Alcohol dependency is when the body becomes accustomed to having alcohol present, and when it not present you get a craving for a drink. Some people are more susceptible to this than others and again the reason is probably in your genes - something to do with the levels of certain chemicals in the brain.
The key thing about being alcohol dependent is that:
Firstly, alcohol starts to completely take over your life, and eventually becomes the only important thing in your life - more important than your job, your friends and even your family or your children - it is a one way road to no-where.
Secondly, it is absolutely possible to recover from alcohol dependency, but, on the whole, it is not possible to return to social drinking, once a full blown dependency develops then the choice is usually between complete lifelong abstinence, or oblivion.
Research has shown that there can be a genetic tendency to develop alcohol dependency. This does not mean that you can only become alcohol dependent if it runs in the family, but if you have close relatives who were alcoholics then your chances of developing alcohol dependency are very much higher.
There are many other substances that cause dependency - the most important is nicotine, this kills millions of people every year. Other substances that cause dependency are drugs like heroin or cocaine.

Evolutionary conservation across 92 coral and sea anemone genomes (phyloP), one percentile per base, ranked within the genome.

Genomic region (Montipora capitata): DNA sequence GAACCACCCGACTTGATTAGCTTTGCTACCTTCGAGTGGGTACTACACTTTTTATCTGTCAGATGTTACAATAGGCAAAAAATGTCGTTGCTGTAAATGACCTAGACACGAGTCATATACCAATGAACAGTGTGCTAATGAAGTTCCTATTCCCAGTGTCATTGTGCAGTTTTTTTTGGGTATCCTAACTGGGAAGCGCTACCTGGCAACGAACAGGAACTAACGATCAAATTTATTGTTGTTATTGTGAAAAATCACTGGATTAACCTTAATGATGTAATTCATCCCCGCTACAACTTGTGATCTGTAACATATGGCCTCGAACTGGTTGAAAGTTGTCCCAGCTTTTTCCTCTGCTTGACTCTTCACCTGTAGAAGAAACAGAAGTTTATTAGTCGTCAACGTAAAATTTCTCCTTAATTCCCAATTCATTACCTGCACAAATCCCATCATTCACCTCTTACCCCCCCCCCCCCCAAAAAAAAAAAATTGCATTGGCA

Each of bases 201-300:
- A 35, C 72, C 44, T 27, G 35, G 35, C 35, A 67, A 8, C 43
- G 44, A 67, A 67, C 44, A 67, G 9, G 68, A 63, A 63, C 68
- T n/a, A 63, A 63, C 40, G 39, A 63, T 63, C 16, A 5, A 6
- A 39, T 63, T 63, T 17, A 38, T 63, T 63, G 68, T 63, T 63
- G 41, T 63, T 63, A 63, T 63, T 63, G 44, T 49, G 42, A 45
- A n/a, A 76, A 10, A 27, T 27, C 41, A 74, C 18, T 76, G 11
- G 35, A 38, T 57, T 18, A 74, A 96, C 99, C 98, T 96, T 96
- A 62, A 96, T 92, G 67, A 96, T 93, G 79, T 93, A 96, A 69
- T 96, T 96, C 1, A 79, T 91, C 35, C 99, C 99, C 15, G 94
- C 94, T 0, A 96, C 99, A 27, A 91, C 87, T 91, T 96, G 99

Only about one third of people with alcohol dependency will develop liver disease - there is probably a separate set of genes that determines this. This is a really important piece of information, because every person with alcohol dependency will have had drinking partners who perhaps have drunk more for longer but may never get bad liver disease because they do not have the liver disease genes.
Similarly it is entirely possible to drink heavily enough to die from liver disease without ever developing alcohol dependency - they are two quite different problems related to alcohol that can occur together or separately. Most members of the general public do not realise this, even many doctors do not realise this.
The following 2 sections include advice from Alcohol Concern.
The first thing to consider is how much you actually drink. Try to compile a drinking diary of what you had last week. Be careful to include all the drinks and remember that at home a glass of wine or spirits is often bigger than a pub measure! Was this a typical week? If you are drinking above the recommended limits you should think about cutting down.
However don't worry! On special occasions such as the Christmas and new year period we all over indulge. Drinking a little bit extra at these times is unlikely to have a long term health effect.
If you are worried that drinking may be becoming a problem for you, warning signs can be:
If these are only isolated incidents you may just need to think more carefully about reducing the number of drinks you have and when you decide to have them. However if many of the other signs given below apply, you may be getting into a pattern of problem drinking.
These are some more serious signs
You are likely to have a definite problem with alcohol or have become addicted if you: